Poster Session
Issue Date: July 2015
Published Online: July 01, 2015
Updated: April 30, 2020
Learning to Work Together: Strategies for Integrating Interprofessional Collaborative Practice Into MSOT Curriculum
Author Affiliations
  • Saginaw Valley State University
Article Information
Education of OTs and OTAs / Multidisciplinary Practice / Health Services Research and Education
Poster Session   |   July 01, 2015
Learning to Work Together: Strategies for Integrating Interprofessional Collaborative Practice Into MSOT Curriculum
American Journal of Occupational Therapy, July 2015, Vol. 69, 6911510041.
American Journal of Occupational Therapy, July 2015, Vol. 69, 6911510041.

Date Presented 4/16/2015

Interprofessional collaborative practice is vital for the provision of high-quality patient care. In this presentation, information regarding the infusion of interprofessional education into one graduate-level occupational therapy program, as well as its impact on students, is provided.

SIGNIFICANCE: This presentation provides guidance for other programs considering integrating interprofessional education (IPE) activities into their curriculum.
INNOVATION: The proposed activities have been demonstrated to have measurable impact on the development of interprofessional collaboration core capacities for Master of Science in Occupational Therapy (MSOT) students.
APPROACH: The objective of this study is to describe practical implementations of IPE activities in one MSOT curriculum and its impact on core interprofessional collaborative practice (ICP) competencies.
RATIONALE/BACKGROUND: ICP is vital for the provision of high-quality patient care. Thoughtfully designed educational programs can help health-profession students develop interprofessional competencies and capacities, including values and ethics, roles and responsibilities, interprofessional communication, and teamwork (Interprofessional Education Collaborative [IPEC] class = “A5”; IPEC, 2011).
METHOD: ICP activities involved MSOT, nursing, health science, social work, athletic training, and exercise science students at one university in the midwestern United States. Four specific activities that included interaction and collaboration with students from various programs in the College of Health and Human Services were integrated into the curriculum as follows: (1) First-year occupational therapy graduate students participated in round-table case study discussions to communicate their roles in the care of patients with different medical and psychosocial conditions to other health care students. (2) Second-year occupational therapy students participated in four ICP simulations, during which they partnered with community agencies and students from other disciplines. Simulation included case scenarios such as stroke, in-home care, acute hospital settings, a poverty simulation, and a disaster response simulation. Each simulation allowed students to identify professional roles, practice teamwork, and improve collaboration. (3) All students participated in a college-wide student research showcase, displaying scholarly projects from their various disciplines. This provided exposure to the use of evidence-based practice in other health care professions. (4) Occupational therapy students engaged in a case conference focusing on the development of leadership skills, ethical conduct, and teamwork within an interprofessional team.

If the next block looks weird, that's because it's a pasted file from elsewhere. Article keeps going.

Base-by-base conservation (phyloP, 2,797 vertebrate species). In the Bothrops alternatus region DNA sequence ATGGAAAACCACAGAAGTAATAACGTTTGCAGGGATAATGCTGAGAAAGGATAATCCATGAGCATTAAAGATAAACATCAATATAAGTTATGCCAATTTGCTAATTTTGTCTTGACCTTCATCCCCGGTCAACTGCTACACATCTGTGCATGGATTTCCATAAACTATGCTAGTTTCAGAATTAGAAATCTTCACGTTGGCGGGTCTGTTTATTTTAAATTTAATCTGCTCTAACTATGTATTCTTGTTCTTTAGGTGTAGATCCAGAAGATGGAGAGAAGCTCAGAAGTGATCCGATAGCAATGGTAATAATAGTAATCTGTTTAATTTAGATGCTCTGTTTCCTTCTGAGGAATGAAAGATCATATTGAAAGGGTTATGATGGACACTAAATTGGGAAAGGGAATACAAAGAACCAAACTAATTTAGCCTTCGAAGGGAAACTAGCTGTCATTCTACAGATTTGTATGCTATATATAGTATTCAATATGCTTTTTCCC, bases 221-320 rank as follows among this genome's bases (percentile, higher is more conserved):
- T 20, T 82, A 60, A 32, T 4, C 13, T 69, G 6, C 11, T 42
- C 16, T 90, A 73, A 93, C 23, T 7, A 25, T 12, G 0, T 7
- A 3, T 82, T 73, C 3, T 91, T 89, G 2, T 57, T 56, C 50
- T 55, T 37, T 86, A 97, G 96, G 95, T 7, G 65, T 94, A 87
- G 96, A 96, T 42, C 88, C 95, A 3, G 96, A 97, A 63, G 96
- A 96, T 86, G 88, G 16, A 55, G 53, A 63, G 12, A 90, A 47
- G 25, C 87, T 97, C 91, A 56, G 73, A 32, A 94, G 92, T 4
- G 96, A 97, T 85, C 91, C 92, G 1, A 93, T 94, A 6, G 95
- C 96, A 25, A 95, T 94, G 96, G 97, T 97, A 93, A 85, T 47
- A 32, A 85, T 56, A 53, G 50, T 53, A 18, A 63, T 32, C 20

A mixed-methods approach was used to assess occupational therapy student development of ICP competencies, attitudes, and perception of learning. Quantitative data were collected using the Interdisciplinary Team Concepts Questionnaire (ITCQ) and the Readiness for Interprofessional Learning Scale (RIPLS). Qualitative data were gathered during faculty-focused and student-focused debriefing and guided reflection sessions. Researcher-designed postactivity surveys collected both qualitative and quantitative data.
RESULTS: Results demonstrate significant learning gains as measured by both the ITCQ and RIPLS. Students found IPE activities to be meaningful learning experiences leading to positive changes in overall attitudes and perceptions of ICP. Faculty reported that the IPE activities facilitated development of core interprofessional competencies.
CONCLUSION: This study involved only one graduate-level occupational therapy program. Data regarding the long-term impact of these IPE experiences on students’ development of core ICP capacities, and performance as clinicians in the field, are not yet available. Results suggest that IPE experiences support the development of core ICP capacities and provide significant benefits to occupational therapy students. Continued implementation and evaluation of such programs for graduate-level occupational therapy students is recommended.
Interprofessional Education Collaborative. (2011, May). Core competencies for interprofessional collaborative practice: Report of an expert panel. Retrieved from